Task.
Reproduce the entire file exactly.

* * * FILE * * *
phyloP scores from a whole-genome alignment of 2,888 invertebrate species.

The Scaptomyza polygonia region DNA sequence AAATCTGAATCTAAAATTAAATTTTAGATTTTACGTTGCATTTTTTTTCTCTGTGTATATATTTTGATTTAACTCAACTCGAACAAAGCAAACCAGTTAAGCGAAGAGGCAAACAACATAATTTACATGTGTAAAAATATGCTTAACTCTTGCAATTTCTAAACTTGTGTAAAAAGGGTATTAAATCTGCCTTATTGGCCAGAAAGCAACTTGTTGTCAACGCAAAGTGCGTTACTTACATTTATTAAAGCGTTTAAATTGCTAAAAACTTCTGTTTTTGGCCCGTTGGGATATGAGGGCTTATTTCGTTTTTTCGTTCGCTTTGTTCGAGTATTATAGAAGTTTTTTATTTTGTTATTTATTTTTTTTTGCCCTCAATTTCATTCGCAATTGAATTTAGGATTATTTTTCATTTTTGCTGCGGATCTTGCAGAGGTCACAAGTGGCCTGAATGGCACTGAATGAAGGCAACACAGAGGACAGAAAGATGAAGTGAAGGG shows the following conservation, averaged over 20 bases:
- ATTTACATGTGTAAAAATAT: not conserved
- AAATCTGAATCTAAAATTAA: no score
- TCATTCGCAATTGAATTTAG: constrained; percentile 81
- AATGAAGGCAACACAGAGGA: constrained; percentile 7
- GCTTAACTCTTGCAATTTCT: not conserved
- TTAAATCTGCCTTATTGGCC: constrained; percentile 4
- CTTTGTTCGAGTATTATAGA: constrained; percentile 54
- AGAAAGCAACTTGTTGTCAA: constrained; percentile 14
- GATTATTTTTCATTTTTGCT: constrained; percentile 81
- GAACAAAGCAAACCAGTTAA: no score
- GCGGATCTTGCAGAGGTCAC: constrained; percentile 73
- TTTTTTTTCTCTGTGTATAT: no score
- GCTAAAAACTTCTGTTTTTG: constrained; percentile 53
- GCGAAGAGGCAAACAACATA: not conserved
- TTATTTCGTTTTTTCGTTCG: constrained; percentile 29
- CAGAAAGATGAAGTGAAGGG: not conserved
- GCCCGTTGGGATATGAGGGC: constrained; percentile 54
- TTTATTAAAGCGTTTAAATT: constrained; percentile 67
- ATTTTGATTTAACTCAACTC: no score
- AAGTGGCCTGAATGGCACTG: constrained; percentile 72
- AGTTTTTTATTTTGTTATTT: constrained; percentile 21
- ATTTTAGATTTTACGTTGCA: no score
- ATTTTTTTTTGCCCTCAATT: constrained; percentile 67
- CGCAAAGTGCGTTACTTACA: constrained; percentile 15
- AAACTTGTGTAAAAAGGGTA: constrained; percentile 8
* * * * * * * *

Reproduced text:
phyloP scores from a whole-genome alignment of 2,888 invertebrate species.

The Scaptomyza polygonia region DNA sequence AAATCTGAATCTAAAATTAAATTTTAGATTTTACGTTGCATTTTTTTTCTCTGTGTATATATTTTGATTTAACTCAACTCGAACAAAGCAAACCAGTTAAGCGAAGAGGCAAACAACATAATTTACATGTGTAAAAATATGCTTAACTCTTGCAATTTCTAAACTTGTGTAAAAAGGGTATTAAATCTGCCTTATTGGCCAGAAAGCAACTTGTTGTCAACGCAAAGTGCGTTACTTACATTTATTAAAGCGTTTAAATTGCTAAAAACTTCTGTTTTTGGCCCGTTGGGATATGAGGGCTTATTTCGTTTTTTCGTTCGCTTTGTTCGAGTATTATAGAAGTTTTTTATTTTGTTATTTATTTTTTTTTGCCCTCAATTTCATTCGCAATTGAATTTAGGATTATTTTTCATTTTTGCTGCGGATCTTGCAGAGGTCACAAGTGGCCTGAATGGCACTGAATGAAGGCAACACAGAGGACAGAAAGATGAAGTGAAGGG shows the following conservation, averaged over 20 bases:
- ATTTACATGTGTAAAAATAT: not conserved
- AAATCTGAATCTAAAATTAA: no score
- TCATTCGCAATTGAATTTAG: constrained; percentile 81
- AATGAAGGCAACACAGAGGA: constrained; percentile 7
- GCTTAACTCTTGCAATTTCT: not conserved
- TTAAATCTGCCTTATTGGCC: constrained; percentile 4
- CTTTGTTCGAGTATTATAGA: constrained; percentile 54
- AGAAAGCAACTTGTTGTCAA: constrained; percentile 14
- GATTATTTTTCATTTTTGCT: constrained; percentile 81
- GAACAAAGCAAACCAGTTAA: no score
- GCGGATCTTGCAGAGGTCAC: constrained; percentile 73
- TTTTTTTTCTCTGTGTATAT: no score
- GCTAAAAACTTCTGTTTTTG: constrained; percentile 53
- GCGAAGAGGCAAACAACATA: not conserved
- TTATTTCGTTTTTTCGTTCG: constrained; percentile 29
- CAGAAAGATGAAGTGAAGGG: not conserved
- GCCCGTTGGGATATGAGGGC: constrained; percentile 54
- TTTATTAAAGCGTTTAAATT: constrained; percentile 67
- ATTTTGATTTAACTCAACTC: no score
- AAGTGGCCTGAATGGCACTG: constrained; percentile 72
- AGTTTTTTATTTTGTTATTT: constrained; percentile 21
- ATTTTAGATTTTACGTTGCA: no score
- ATTTTTTTTTGCCCTCAATT: constrained; percentile 67
- CGCAAAGTGCGTTACTTACA: constrained; percentile 15
- AAACTTGTGTAAAAAGGGTA: constrained; percentile 8